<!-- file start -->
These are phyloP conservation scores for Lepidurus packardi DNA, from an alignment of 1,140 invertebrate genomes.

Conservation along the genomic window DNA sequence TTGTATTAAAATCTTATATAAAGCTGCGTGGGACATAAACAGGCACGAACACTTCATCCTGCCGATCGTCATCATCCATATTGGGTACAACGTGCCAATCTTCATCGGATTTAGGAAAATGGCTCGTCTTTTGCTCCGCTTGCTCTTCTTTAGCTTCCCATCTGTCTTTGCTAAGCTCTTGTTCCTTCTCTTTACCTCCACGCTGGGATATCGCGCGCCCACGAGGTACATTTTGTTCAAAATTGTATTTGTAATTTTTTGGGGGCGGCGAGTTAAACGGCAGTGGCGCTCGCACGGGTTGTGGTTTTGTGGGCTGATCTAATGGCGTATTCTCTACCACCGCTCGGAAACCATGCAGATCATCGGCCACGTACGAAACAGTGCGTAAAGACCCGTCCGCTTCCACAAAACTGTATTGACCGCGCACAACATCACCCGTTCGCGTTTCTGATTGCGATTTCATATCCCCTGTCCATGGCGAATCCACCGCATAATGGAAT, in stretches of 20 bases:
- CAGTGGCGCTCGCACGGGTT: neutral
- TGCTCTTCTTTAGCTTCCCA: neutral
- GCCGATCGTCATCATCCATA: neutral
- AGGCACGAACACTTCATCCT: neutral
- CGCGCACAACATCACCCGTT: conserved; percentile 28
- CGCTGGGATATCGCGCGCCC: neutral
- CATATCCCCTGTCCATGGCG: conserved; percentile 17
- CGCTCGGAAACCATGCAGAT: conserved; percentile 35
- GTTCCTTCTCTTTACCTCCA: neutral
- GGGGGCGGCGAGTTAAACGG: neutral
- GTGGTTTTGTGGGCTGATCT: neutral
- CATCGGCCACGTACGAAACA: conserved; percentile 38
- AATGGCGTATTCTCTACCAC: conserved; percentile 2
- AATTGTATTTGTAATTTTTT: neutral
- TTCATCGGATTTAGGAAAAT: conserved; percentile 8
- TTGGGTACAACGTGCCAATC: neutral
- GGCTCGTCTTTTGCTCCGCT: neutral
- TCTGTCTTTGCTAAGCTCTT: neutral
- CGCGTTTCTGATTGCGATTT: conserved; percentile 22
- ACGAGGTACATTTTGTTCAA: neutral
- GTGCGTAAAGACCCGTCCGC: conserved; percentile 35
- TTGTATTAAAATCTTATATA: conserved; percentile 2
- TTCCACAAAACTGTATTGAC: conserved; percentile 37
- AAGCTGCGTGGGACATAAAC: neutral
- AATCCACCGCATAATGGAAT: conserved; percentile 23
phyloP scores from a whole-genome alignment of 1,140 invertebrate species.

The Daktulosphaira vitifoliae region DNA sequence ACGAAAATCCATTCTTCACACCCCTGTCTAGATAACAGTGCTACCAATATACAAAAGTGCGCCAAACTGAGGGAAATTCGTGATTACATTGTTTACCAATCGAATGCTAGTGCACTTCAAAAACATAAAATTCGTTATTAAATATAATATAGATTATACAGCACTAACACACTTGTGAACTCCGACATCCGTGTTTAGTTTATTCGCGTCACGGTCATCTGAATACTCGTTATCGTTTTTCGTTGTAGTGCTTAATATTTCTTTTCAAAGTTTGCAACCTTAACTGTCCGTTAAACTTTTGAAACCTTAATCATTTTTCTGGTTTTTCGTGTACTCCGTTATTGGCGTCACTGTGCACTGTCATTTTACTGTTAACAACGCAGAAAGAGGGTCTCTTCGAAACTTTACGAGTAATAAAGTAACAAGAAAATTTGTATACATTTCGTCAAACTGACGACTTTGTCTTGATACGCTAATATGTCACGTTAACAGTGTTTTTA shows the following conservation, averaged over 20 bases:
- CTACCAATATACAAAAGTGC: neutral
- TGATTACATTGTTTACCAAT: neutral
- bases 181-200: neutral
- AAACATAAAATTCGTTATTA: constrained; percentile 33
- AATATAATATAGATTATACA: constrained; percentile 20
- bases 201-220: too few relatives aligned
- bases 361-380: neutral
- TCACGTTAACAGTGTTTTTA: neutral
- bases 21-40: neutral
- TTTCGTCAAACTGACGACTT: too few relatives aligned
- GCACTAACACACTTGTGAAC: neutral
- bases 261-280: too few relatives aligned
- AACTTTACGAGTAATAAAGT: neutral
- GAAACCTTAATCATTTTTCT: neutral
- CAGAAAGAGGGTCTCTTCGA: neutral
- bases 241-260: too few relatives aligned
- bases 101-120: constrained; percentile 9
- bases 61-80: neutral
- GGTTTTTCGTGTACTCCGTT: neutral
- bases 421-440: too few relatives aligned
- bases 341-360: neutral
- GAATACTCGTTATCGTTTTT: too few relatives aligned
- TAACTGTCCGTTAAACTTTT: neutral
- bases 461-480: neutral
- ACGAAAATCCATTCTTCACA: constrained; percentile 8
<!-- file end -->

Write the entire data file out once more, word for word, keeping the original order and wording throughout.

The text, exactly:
These are phyloP conservation scores for Lepidurus packardi DNA, from an alignment of 1,140 invertebrate genomes.

Conservation along the genomic window DNA sequence TTGTATTAAAATCTTATATAAAGCTGCGTGGGACATAAACAGGCACGAACACTTCATCCTGCCGATCGTCATCATCCATATTGGGTACAACGTGCCAATCTTCATCGGATTTAGGAAAATGGCTCGTCTTTTGCTCCGCTTGCTCTTCTTTAGCTTCCCATCTGTCTTTGCTAAGCTCTTGTTCCTTCTCTTTACCTCCACGCTGGGATATCGCGCGCCCACGAGGTACATTTTGTTCAAAATTGTATTTGTAATTTTTTGGGGGCGGCGAGTTAAACGGCAGTGGCGCTCGCACGGGTTGTGGTTTTGTGGGCTGATCTAATGGCGTATTCTCTACCACCGCTCGGAAACCATGCAGATCATCGGCCACGTACGAAACAGTGCGTAAAGACCCGTCCGCTTCCACAAAACTGTATTGACCGCGCACAACATCACCCGTTCGCGTTTCTGATTGCGATTTCATATCCCCTGTCCATGGCGAATCCACCGCATAATGGAAT, in stretches of 20 bases:
- CAGTGGCGCTCGCACGGGTT: neutral
- TGCTCTTCTTTAGCTTCCCA: neutral
- GCCGATCGTCATCATCCATA: neutral
- AGGCACGAACACTTCATCCT: neutral
- CGCGCACAACATCACCCGTT: conserved; percentile 28
- CGCTGGGATATCGCGCGCCC: neutral
- CATATCCCCTGTCCATGGCG: conserved; percentile 17
- CGCTCGGAAACCATGCAGAT: conserved; percentile 35
- GTTCCTTCTCTTTACCTCCA: neutral
- GGGGGCGGCGAGTTAAACGG: neutral
- GTGGTTTTGTGGGCTGATCT: neutral
- CATCGGCCACGTACGAAACA: conserved; percentile 38
- AATGGCGTATTCTCTACCAC: conserved; percentile 2
- AATTGTATTTGTAATTTTTT: neutral
- TTCATCGGATTTAGGAAAAT: conserved; percentile 8
- TTGGGTACAACGTGCCAATC: neutral
- GGCTCGTCTTTTGCTCCGCT: neutral
- TCTGTCTTTGCTAAGCTCTT: neutral
- CGCGTTTCTGATTGCGATTT: conserved; percentile 22
- ACGAGGTACATTTTGTTCAA: neutral
- GTGCGTAAAGACCCGTCCGC: conserved; percentile 35
- TTGTATTAAAATCTTATATA: conserved; percentile 2
- TTCCACAAAACTGTATTGAC: conserved; percentile 37
- AAGCTGCGTGGGACATAAAC: neutral
- AATCCACCGCATAATGGAAT: conserved; percentile 23
phyloP scores from a whole-genome alignment of 1,140 invertebrate species.

The Daktulosphaira vitifoliae region DNA sequence ACGAAAATCCATTCTTCACACCCCTGTCTAGATAACAGTGCTACCAATATACAAAAGTGCGCCAAACTGAGGGAAATTCGTGATTACATTGTTTACCAATCGAATGCTAGTGCACTTCAAAAACATAAAATTCGTTATTAAATATAATATAGATTATACAGCACTAACACACTTGTGAACTCCGACATCCGTGTTTAGTTTATTCGCGTCACGGTCATCTGAATACTCGTTATCGTTTTTCGTTGTAGTGCTTAATATTTCTTTTCAAAGTTTGCAACCTTAACTGTCCGTTAAACTTTTGAAACCTTAATCATTTTTCTGGTTTTTCGTGTACTCCGTTATTGGCGTCACTGTGCACTGTCATTTTACTGTTAACAACGCAGAAAGAGGGTCTCTTCGAAACTTTACGAGTAATAAAGTAACAAGAAAATTTGTATACATTTCGTCAAACTGACGACTTTGTCTTGATACGCTAATATGTCACGTTAACAGTGTTTTTA shows the following conservation, averaged over 20 bases:
- CTACCAATATACAAAAGTGC: neutral
- TGATTACATTGTTTACCAAT: neutral
- bases 181-200: neutral
- AAACATAAAATTCGTTATTA: constrained; percentile 33
- AATATAATATAGATTATACA: constrained; percentile 20
- bases 201-220: too few relatives aligned
- bases 361-380: neutral
- TCACGTTAACAGTGTTTTTA: neutral
- bases 21-40: neutral
- TTTCGTCAAACTGACGACTT: too few relatives aligned
- GCACTAACACACTTGTGAAC: neutral
- bases 261-280: too few relatives aligned
- AACTTTACGAGTAATAAAGT: neutral
- GAAACCTTAATCATTTTTCT: neutral
- CAGAAAGAGGGTCTCTTCGA: neutral
- bases 241-260: too few relatives aligned
- bases 101-120: constrained; percentile 9
- bases 61-80: neutral
- GGTTTTTCGTGTACTCCGTT: neutral
- bases 421-440: too few relatives aligned
- bases 341-360: neutral
- GAATACTCGTTATCGTTTTT: too few relatives aligned
- TAACTGTCCGTTAAACTTTT: neutral
- bases 461-480: neutral
- ACGAAAATCCATTCTTCACA: constrained; percentile 8